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Defense rests in Elizabeth Holmes-Theranos fraud trial

Theranos founder Elizabeth Holmes finished her testimony by denying that she ever misled investors or patients and her lawyers promptly rested their case, preferring to let her lengthy testimony stand as their best defense against fraud charges. 

SAN JOSE, Calif. (CN) — Disgraced Theranos founder Elizabeth Holmes' defense attorneys rested their case Wednesday morning and the government declined rebuttal, making closing arguments and deliberations the final steps in a criminal trial that began in early September. 

Holmes ended her redirect testimony with a flourish, saying she began Theranos with the intention of transforming health care for the better and was always focused on the future of the company she founded as a 19-year-old college dropout. 

“I would talk about what this company could do in five to ten years from now,” Holmes testified when asked what she wanted to convey to investors. “It was not about today or tomorrow, but we were interested in what kind of change we could make.”

On re-cross, Assistant U.S. Attorney Robert Leach asked if Holmes had a responsibility to accurately portray the current conditions of her company.

“Of course,” she said. 

By resting without calling additional witnesses, the defense essentially acknowledged this case will come down to the testimony of Holmes, her credibility with the jury and the lawyers' ability to frame her testimony in their overarching narrative. 

The defense has long argued that Holmes didn’t defraud anyone, including investors, but merely failed in her efforts to build Theranos into one of the world’s leading biotechnology companies. 

“Did you ever take steps to mislead investors?” Kevin Downey, Holmes’s lawyer, asked during redirect. 

“Of course not,” Holmes replied emphatically. 

Downey followed up: “Did you lead patients to believe your tests could provide accurate and reliable services when they could not?” And Holmes again replied, “Of course not." 

Holmes also told the jury she never sold a share of stock during her time as CEO of Theranos. If the jury believes Holmes is not lying under oath regarding her intentions as CEO of Theranos, she will likely walk away a free woman. 

The most damning evidence, ironically, came through Roger Parloff, a freelance journalist who wrote the cover story about Holmes and Theranos in 2014. It was during his testimony that the jury heard Holmes making claims about the portable blood testing analyzers that the evidence indicates were embellishments in the most generous framing. 

Holmes said those analyzers could perform hundreds of tests when in fact they could perform about a dozen with varying degrees of reliability. She said Theranos was not using third-party devices, but testimony revealed they were using traditional devices modified to accept smaller blood samples. 

Holmes said she was coy about revealing the use of third-party machines in order to protect her intellectual property. However, several of the investors also testified they felt misled by similar claims made by Holmes to them.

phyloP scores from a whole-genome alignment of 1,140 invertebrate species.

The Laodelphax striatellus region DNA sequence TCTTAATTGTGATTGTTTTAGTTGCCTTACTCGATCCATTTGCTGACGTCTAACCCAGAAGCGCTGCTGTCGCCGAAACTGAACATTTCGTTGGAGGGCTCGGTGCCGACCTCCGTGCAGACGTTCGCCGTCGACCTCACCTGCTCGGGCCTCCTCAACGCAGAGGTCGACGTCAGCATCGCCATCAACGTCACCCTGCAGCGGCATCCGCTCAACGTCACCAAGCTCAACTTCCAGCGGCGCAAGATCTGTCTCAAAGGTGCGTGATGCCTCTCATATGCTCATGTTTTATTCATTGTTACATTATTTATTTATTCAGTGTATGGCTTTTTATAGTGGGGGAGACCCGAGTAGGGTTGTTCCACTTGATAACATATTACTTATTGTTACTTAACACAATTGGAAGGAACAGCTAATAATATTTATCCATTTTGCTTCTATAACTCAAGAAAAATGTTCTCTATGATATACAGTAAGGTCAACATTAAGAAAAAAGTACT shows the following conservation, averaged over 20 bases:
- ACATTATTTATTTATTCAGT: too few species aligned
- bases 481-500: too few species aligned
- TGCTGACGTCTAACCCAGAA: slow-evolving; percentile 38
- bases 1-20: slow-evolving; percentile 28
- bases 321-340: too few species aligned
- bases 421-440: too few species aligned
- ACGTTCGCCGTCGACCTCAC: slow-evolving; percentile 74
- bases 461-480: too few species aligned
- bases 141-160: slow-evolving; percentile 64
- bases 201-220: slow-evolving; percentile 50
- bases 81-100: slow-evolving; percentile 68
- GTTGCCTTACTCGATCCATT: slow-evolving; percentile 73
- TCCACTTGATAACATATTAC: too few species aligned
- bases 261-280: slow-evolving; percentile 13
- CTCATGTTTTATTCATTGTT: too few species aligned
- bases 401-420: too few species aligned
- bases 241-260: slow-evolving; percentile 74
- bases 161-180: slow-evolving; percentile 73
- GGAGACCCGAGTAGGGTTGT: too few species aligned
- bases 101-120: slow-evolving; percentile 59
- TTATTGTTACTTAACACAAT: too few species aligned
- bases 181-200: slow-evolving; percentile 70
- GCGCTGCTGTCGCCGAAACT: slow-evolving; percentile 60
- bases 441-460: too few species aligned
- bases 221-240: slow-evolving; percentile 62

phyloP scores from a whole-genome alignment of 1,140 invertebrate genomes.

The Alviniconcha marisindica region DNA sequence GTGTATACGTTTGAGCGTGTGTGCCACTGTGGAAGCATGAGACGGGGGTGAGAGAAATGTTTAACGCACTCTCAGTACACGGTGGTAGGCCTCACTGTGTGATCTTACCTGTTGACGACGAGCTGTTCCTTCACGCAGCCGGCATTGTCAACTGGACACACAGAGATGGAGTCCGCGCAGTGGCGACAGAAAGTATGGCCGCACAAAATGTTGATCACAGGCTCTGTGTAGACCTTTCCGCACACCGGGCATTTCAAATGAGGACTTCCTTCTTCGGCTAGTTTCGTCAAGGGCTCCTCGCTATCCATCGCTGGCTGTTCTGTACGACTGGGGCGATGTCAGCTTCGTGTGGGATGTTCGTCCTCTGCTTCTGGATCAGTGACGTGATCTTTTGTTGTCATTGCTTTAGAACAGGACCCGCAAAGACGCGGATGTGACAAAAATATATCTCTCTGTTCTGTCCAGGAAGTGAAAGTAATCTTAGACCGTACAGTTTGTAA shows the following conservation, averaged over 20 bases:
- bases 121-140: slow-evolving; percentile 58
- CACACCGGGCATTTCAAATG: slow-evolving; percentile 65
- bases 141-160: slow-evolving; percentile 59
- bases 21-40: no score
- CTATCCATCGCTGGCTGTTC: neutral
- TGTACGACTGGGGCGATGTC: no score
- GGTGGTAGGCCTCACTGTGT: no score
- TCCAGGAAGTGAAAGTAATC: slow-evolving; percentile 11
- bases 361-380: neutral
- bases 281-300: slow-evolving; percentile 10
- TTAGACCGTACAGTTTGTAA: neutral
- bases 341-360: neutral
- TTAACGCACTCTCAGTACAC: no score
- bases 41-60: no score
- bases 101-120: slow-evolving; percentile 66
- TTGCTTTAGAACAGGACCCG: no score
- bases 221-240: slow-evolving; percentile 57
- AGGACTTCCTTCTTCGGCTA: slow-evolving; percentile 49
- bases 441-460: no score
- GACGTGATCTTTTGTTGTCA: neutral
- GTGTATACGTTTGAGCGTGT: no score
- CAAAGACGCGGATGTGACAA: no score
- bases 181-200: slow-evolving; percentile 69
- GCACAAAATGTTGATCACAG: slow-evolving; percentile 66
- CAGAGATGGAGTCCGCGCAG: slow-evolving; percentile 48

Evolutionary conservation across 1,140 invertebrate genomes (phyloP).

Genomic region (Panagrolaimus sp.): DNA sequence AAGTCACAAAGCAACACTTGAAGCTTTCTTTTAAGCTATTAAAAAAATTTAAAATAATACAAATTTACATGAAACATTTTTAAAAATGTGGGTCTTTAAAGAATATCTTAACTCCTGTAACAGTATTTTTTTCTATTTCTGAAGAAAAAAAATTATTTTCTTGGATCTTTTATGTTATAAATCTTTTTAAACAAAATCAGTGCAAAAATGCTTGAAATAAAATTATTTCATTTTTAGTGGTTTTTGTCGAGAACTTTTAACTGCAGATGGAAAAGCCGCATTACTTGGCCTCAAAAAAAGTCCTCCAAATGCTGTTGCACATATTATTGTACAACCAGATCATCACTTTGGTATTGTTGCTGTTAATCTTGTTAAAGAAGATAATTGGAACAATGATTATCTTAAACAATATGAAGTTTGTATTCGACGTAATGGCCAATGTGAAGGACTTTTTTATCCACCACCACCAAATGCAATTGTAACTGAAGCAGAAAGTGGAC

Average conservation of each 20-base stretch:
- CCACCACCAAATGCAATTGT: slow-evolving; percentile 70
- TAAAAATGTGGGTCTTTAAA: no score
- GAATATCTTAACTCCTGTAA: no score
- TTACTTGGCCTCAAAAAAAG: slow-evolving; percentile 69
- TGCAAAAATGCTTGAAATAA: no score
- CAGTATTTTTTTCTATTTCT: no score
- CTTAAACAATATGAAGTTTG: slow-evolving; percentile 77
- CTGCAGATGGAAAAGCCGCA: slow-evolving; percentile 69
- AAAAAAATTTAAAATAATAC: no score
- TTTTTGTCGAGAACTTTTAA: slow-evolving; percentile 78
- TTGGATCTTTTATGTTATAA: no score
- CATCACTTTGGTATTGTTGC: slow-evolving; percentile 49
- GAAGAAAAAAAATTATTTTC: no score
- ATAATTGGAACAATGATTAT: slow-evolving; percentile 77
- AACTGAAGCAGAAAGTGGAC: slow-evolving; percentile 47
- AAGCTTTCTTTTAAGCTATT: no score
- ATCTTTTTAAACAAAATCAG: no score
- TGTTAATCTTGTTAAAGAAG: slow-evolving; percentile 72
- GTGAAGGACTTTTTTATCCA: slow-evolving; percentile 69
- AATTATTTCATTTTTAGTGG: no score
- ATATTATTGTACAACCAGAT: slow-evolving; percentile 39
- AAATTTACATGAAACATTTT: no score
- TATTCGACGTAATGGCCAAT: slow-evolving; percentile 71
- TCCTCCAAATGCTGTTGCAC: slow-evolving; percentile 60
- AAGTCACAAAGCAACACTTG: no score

But during her testimony Holmes came across as competent and earnest and genuine, as someone who believed in her company and someone who could earn the trust of investors looking to deploy money in a smart manner. 

The government has struggled to portray Holmes as a huckster that was interested in personal profit, particularly as the archetype of the Ponzi scheme architect is so well known to the American public. Holmes does not fit this archetype. 

She built her company, secured more than 100 patents — some of which are still being used — and appeared to genuinely try to make good on the healthy investments that were entrusted to her during her time at the helm of Theranos. 

Whether or not she made mistakes is not in question and her defense openly acknowledged she made several, particularly after she entered into contracts with Walgreens and Safeway and concentrated on running a blood analyzing laboratory rather than focusing on the research and development aspect of her product. 

The defense also foisted much of the blame on Holmes business partner Sunny Balwani, particularly for the financial malfeasance and the mistreatment of former employees including whistleblowers Erika Cheung and Tyler Schulz. Cheung, in particular, testified she was treated poorly by Balwani but had limited interactions with Holmes outside of her initial job interview. 

Federal prosecutors did get Holmes to acknowledge she wished she had done certain things differently, particularly as to her attempts to quash negative press and her embellishments in the Fortune article. 

But whether the jury will interpret those embellishments as peccadillos common in the Silicon Valley business environment or as fraudulent misrepresentations sought for personal gain will decide whether Holmes will walk away a free woman or serve up to as many as 20 years in federal prison. 

Toward the end of the day Wednesday, U.S. District Judge Edward Davila said closing arguments will begin Dec. 16 and likely go into the following day, with deliberations commencing Christmas week. 

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